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Conflict within the Pentagon

In the movies, it’s usually the military eager for war and combat, and the civilians and the defense department pressing for restraint. But it hasn’t been that way with the war in Iraq.

Long before President Bush gave the orders, using force to topple Saddam was a glint in the eye of the civilians who would become key players in the Bush administration.

In 1998, a neoconservative think tank called the Project for the New American Century wrote to President Clinton, “The only acceptable strategy is one that eliminates the possibility that Iraq will be able to use or threaten to use weapons of mass destruction. In the near term, this means a willingness to ‘undertake military action.’”

A list of those who signed the 1998 letter include Donald Rumsfeld, Paul Wolfowitz, Richard Perle, Elliot Abrams, and John Bolton.

In addition to those who signed the 1998 pronouncement, Perle and two of his top associates had already urged an aggressive new strategy in 1996.  Perle’s group embraced overthrowing Iraq’s Saddam and replacing him with a monarchy that would “redefine Iraq.”

In 1998, after Iraq severed ties with the U.N. commission in charge of weapons inspectors, Congress passed the Iraqi Liberation Act. It called for arming rebel forces, but did not advocate U.S. military involvement.

Two years ago, during the run-up to the war, the divide between cautious military leaders and hawkish civilians got wider.

Gen. Eric K. Shinseki, Ret., former Chief of Staff of the U.S. Army said of a war in Iraq:

“Something on the order of several hundred thousand soldiers, are probably, you know, a figure that would be required.  We’re talking about post-hostilities control over a piece of geography that’s fairly significant with the kinds of ethnic tensions that could lead to other problems.  —Feb. 23, 2003

And for Donald Rumsfeld:

“The idea that it would take several hundred thousand U.S. forces I think is far from the mark.” —February 27, 2003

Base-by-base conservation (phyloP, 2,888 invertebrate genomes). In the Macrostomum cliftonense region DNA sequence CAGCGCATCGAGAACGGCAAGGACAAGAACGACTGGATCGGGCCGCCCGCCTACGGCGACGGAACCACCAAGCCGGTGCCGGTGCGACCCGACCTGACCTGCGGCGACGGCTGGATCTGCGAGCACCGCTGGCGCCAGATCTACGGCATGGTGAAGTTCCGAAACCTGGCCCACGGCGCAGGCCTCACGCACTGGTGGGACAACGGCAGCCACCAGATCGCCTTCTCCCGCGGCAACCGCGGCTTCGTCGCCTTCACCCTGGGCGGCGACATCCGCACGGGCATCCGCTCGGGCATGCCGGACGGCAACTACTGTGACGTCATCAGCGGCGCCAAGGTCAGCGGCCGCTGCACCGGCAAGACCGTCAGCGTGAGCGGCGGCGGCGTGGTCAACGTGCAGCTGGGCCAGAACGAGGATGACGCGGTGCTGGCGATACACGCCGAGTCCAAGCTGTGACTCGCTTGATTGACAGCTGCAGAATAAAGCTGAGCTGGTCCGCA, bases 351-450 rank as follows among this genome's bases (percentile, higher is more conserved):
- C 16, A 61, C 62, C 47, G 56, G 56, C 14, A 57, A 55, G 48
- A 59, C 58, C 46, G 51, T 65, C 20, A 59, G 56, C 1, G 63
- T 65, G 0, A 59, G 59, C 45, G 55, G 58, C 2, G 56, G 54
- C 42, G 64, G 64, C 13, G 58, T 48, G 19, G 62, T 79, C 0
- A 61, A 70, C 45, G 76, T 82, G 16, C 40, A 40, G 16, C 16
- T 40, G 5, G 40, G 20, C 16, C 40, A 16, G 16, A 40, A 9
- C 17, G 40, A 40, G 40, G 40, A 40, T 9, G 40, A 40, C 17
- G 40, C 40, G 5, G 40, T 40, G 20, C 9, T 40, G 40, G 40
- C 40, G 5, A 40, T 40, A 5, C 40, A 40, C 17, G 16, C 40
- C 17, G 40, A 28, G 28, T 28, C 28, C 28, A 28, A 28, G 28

Military leaders offered a mixed assessment about an Iraq without Saddam. Civilian neocons predicted that Iraqis would happily celebrate Saddam’s demise.

After leaving Iraq, General Tommy Franks accused Deputy Defense Secretary Douglas Feith of underestimating Iraq’s resistance and described Feith as “The f**ng stupidest guy on the face of the earth.”

To this day, there are still disagreements about what the U.S. is confronting.

As of mid last year, Wolfowitz said that the combatants in Iraq weren't "insurgents." "An insurgency implies something that rose up afterwards.  This is the same enemy that butchered Iraqis for 35 years."

But military leaders are saying that the enemy now includes foreign fighters from across the Arab world, but also Iraqis simply infuriated by the U.S. occupation.

Furthermore, the military commander of the first Gulf War, Norman Schwarzkopf, says this administration’s civilian leadership ignored history.

So who is responsible for the ongoing problems? The Bush administration has fired no one. Some former U.S. military leaders want heads to roll.

The important detail, of course, is that it’s not the Pentagon’s civilian leadership, or the neocons, who are getting killed in Iraq.

The blood is being shed by U.S. forces— and they are the ones who must face the grim realities that the policy wonks didn’t plan on.

'Hardball' airs weeknights, 7 p.m. ET.